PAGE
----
Affiliations: [a] Faculty of Medicine and Health, The University of Sydney, Australia
| [b] School of Medical Sciences, University of New South Wales, Australia
Neuroscience Research Australia, Australia
| [d] School of Clinical Medicine, The University of Queensland, Australia
| [e] Department of Health Sciences, Macquarie University, Australia
| [f] School of Public Health, The University of Sydney, Australia
| [g] The Brain and Mind Centre, The University of Sydney, Australia
Correspondence to: Natalie E. Allen, BAppSc(Phty) Hons, PhD, Faculty of Medicine and Health, The University of Sydney, PO Box 170, Lidcombe, NSW, Australia, 1825. Tel.: +61 9351 9016; Fax: +61 2 9351 9278; E-mail: [email protected].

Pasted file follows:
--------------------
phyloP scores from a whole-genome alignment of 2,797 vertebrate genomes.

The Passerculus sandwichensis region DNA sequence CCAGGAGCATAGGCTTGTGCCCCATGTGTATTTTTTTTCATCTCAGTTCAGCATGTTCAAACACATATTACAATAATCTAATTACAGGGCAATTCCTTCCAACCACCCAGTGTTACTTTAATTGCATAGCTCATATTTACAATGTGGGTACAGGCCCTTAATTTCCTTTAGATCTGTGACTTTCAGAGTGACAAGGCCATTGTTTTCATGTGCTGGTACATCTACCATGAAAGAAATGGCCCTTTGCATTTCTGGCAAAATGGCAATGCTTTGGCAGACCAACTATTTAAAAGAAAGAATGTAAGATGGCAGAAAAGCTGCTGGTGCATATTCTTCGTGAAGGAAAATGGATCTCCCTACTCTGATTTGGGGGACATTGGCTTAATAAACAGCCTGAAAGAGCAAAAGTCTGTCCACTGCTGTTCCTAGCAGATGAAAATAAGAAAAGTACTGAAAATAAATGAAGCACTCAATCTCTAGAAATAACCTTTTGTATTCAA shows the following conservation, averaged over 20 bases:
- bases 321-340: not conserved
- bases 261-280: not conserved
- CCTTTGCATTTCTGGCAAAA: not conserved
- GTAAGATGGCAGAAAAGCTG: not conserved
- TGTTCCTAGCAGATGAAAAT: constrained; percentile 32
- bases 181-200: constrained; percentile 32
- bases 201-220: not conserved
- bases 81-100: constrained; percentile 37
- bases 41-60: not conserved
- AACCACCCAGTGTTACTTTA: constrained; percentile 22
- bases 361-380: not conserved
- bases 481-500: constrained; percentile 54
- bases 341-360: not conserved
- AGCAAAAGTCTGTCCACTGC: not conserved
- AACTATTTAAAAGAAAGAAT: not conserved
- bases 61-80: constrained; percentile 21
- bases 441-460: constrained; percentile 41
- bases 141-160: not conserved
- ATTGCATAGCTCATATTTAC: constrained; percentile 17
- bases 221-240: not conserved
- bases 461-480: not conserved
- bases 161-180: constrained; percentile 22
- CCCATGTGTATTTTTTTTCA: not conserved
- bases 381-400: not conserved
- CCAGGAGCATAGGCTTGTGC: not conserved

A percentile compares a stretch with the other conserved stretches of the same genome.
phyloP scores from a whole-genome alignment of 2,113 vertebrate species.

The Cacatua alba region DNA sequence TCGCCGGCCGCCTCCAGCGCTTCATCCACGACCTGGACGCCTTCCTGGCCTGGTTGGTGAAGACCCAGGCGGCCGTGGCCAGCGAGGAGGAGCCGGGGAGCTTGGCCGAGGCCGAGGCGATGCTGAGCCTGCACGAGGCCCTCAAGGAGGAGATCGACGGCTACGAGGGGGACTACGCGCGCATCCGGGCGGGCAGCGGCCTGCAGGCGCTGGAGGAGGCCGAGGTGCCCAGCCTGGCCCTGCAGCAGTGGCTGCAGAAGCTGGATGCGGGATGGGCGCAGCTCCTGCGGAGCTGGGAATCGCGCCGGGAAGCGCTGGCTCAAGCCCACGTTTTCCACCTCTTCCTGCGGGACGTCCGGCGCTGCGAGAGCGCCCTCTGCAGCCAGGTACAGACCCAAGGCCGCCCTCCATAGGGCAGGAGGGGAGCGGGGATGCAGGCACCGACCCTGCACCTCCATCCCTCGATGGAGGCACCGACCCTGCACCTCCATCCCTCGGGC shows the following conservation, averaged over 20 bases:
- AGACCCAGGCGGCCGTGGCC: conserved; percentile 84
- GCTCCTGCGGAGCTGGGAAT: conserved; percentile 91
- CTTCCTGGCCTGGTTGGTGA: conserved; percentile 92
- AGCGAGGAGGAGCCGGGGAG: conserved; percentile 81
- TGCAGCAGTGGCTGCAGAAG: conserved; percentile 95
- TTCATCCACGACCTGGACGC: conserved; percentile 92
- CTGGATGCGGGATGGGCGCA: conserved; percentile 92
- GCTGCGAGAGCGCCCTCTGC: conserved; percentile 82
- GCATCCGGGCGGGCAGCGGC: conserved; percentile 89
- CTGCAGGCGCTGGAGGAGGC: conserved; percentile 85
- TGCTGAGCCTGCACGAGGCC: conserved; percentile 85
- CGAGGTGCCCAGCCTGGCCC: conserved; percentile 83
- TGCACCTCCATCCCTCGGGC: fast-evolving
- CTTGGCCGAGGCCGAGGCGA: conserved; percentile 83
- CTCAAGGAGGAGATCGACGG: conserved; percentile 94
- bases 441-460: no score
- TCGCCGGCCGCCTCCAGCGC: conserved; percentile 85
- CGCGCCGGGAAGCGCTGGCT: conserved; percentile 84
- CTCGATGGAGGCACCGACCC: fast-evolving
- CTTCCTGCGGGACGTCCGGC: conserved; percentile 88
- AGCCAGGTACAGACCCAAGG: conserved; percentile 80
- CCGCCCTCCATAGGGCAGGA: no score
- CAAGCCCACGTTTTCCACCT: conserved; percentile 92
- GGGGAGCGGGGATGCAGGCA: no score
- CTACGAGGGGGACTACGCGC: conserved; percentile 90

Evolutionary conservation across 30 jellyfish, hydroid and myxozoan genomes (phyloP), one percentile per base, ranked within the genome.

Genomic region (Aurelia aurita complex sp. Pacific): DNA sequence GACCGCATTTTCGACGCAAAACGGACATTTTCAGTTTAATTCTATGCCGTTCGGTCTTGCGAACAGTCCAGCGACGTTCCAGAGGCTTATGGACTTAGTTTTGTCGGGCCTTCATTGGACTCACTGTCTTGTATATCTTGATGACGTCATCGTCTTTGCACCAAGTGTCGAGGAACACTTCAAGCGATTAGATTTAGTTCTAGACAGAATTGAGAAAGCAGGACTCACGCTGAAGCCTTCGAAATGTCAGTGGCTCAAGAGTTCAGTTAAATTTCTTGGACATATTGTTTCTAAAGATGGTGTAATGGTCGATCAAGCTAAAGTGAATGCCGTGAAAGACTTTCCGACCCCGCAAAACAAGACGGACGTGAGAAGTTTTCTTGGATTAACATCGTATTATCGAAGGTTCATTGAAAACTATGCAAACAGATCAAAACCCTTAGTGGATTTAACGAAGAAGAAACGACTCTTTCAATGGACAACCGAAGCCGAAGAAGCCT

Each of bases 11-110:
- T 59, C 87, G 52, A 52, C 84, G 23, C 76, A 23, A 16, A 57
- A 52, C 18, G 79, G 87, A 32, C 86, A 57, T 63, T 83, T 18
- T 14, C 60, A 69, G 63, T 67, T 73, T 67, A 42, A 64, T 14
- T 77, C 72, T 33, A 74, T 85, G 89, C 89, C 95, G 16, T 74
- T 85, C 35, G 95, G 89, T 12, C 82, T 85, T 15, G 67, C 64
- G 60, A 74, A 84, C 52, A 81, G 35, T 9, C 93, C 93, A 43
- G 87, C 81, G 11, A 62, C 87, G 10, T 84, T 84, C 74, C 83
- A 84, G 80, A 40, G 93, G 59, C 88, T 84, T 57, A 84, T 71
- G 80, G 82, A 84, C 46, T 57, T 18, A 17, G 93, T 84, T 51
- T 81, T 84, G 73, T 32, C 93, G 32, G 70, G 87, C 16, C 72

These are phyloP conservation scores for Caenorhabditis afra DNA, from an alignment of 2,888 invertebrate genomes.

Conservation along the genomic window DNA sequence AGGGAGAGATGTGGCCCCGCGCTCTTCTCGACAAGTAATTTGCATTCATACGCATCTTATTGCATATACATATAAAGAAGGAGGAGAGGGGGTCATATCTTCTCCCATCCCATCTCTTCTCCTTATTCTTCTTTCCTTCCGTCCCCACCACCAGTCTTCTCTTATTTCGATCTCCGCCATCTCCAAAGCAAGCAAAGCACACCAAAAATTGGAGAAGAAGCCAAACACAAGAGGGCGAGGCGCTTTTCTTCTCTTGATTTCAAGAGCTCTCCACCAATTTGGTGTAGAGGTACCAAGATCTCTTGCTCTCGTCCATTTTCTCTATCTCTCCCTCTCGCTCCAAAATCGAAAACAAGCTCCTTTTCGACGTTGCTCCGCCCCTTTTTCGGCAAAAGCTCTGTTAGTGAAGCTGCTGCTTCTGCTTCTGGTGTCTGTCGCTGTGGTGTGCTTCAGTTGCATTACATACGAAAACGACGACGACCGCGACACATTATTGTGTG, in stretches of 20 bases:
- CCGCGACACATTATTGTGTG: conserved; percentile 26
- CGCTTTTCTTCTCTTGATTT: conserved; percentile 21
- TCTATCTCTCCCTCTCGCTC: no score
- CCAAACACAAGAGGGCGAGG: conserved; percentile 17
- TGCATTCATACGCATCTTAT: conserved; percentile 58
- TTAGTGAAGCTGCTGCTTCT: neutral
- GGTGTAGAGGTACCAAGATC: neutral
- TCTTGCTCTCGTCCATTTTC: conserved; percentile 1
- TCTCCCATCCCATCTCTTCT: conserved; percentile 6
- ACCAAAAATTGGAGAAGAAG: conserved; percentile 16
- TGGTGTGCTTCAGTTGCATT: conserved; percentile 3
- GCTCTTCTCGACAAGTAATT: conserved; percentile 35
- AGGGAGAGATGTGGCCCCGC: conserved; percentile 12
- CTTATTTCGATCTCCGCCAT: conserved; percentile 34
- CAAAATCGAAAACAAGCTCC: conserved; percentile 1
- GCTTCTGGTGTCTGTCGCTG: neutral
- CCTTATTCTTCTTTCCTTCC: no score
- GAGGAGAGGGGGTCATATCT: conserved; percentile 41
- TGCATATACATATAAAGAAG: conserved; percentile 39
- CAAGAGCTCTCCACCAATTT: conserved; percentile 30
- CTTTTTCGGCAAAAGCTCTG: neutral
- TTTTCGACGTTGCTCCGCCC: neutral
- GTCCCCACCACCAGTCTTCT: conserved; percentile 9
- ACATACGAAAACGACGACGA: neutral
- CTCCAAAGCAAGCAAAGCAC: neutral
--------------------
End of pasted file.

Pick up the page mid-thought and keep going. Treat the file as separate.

Abstract: Background:Pain is common in Parkinson’s disease (PD). In general and chronic pain populations, physical inactivity, poor sleep, and anxiety are associated with worse pain. However, little is known about these potential predictors of pain in PD. Objective:This cross-sectional observational study investigated associations between measures of physical activity, sleep, and mood with pain in people with PD. Methods:Pain was measured using the King’s PD Pain Scale and the Brief Pain Inventory (pain severity and interference) in 52 participants with PD. Independent variables were categorised by demographics (age, gender), disease severity (MDS-UPDRS) and duration, central sensitization (Central Sensitization Inventory), physical activity (Incidental and Planned Exercise Questionnaire), sleep (Pittsburgh Sleep Quality Index), and mood (Hospital Anxiety and Depression Scale). Results:Univariate regression analyses showed that increased disease severity, longer disease duration, greater central sensitization, increased physical activity, poor sleep, anxiety, and depression were associated with worse pain in one or more pain measures (p < 0.05). Multivariate regression models accounted for 56% of the variance in the King’s Pain Scale, 25% pain severity and 36% in pain interference. Poor sleep independently contributed to worse pain scores in all models (β 0.3–0.4, p < 0.05). Conclusion:Increased physical activity, poor sleep, anxiety, and depression are associated with worse pain scores in people with PD. For optimal management of pain in people with PD, sleep and mood may need to be addressed. Further, the nature of the relationship between physical activity and pain in PD requires further investigation.